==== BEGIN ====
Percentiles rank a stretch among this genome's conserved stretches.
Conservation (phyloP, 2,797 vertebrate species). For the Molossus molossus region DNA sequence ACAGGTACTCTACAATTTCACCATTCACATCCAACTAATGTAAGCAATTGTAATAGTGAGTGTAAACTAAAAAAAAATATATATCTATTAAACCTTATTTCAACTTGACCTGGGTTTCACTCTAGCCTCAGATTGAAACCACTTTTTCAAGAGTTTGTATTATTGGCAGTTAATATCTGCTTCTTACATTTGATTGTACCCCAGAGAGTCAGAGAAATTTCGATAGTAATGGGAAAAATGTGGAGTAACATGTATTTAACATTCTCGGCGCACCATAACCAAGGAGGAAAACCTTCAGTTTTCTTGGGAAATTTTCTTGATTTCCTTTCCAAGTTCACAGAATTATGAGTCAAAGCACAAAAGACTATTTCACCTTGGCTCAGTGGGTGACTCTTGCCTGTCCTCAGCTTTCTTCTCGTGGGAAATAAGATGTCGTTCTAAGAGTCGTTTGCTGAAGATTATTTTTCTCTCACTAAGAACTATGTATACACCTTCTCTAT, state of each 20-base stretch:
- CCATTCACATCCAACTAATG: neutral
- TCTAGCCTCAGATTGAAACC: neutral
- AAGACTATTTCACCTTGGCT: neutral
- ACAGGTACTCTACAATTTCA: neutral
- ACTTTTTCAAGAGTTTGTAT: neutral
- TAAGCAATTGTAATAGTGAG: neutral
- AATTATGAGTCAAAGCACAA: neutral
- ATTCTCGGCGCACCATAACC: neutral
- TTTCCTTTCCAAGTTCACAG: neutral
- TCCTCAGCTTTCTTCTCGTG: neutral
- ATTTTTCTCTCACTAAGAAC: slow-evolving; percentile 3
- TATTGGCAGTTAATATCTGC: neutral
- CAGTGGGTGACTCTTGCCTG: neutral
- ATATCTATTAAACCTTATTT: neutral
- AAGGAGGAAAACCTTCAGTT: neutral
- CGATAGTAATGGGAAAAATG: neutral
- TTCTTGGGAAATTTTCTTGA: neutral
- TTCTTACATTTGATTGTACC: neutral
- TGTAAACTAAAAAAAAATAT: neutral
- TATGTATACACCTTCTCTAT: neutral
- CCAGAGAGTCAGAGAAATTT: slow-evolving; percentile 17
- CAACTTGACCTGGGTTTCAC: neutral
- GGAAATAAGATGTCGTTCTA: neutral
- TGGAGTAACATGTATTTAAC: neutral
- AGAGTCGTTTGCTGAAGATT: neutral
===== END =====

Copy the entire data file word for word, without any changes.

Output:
Percentiles rank a stretch among this genome's conserved stretches.
Conservation (phyloP, 2,797 vertebrate species). For the Molossus molossus region DNA sequence ACAGGTACTCTACAATTTCACCATTCACATCCAACTAATGTAAGCAATTGTAATAGTGAGTGTAAACTAAAAAAAAATATATATCTATTAAACCTTATTTCAACTTGACCTGGGTTTCACTCTAGCCTCAGATTGAAACCACTTTTTCAAGAGTTTGTATTATTGGCAGTTAATATCTGCTTCTTACATTTGATTGTACCCCAGAGAGTCAGAGAAATTTCGATAGTAATGGGAAAAATGTGGAGTAACATGTATTTAACATTCTCGGCGCACCATAACCAAGGAGGAAAACCTTCAGTTTTCTTGGGAAATTTTCTTGATTTCCTTTCCAAGTTCACAGAATTATGAGTCAAAGCACAAAAGACTATTTCACCTTGGCTCAGTGGGTGACTCTTGCCTGTCCTCAGCTTTCTTCTCGTGGGAAATAAGATGTCGTTCTAAGAGTCGTTTGCTGAAGATTATTTTTCTCTCACTAAGAACTATGTATACACCTTCTCTAT, state of each 20-base stretch:
- CCATTCACATCCAACTAATG: neutral
- TCTAGCCTCAGATTGAAACC: neutral
- AAGACTATTTCACCTTGGCT: neutral
- ACAGGTACTCTACAATTTCA: neutral
- ACTTTTTCAAGAGTTTGTAT: neutral
- TAAGCAATTGTAATAGTGAG: neutral
- AATTATGAGTCAAAGCACAA: neutral
- ATTCTCGGCGCACCATAACC: neutral
- TTTCCTTTCCAAGTTCACAG: neutral
- TCCTCAGCTTTCTTCTCGTG: neutral
- ATTTTTCTCTCACTAAGAAC: slow-evolving; percentile 3
- TATTGGCAGTTAATATCTGC: neutral
- CAGTGGGTGACTCTTGCCTG: neutral
- ATATCTATTAAACCTTATTT: neutral
- AAGGAGGAAAACCTTCAGTT: neutral
- CGATAGTAATGGGAAAAATG: neutral
- TTCTTGGGAAATTTTCTTGA: neutral
- TTCTTACATTTGATTGTACC: neutral
- TGTAAACTAAAAAAAAATAT: neutral
- TATGTATACACCTTCTCTAT: neutral
- CCAGAGAGTCAGAGAAATTT: slow-evolving; percentile 17
- CAACTTGACCTGGGTTTCAC: neutral
- GGAAATAAGATGTCGTTCTA: neutral
- TGGAGTAACATGTATTTAAC: neutral
- AGAGTCGTTTGCTGAAGATT: neutral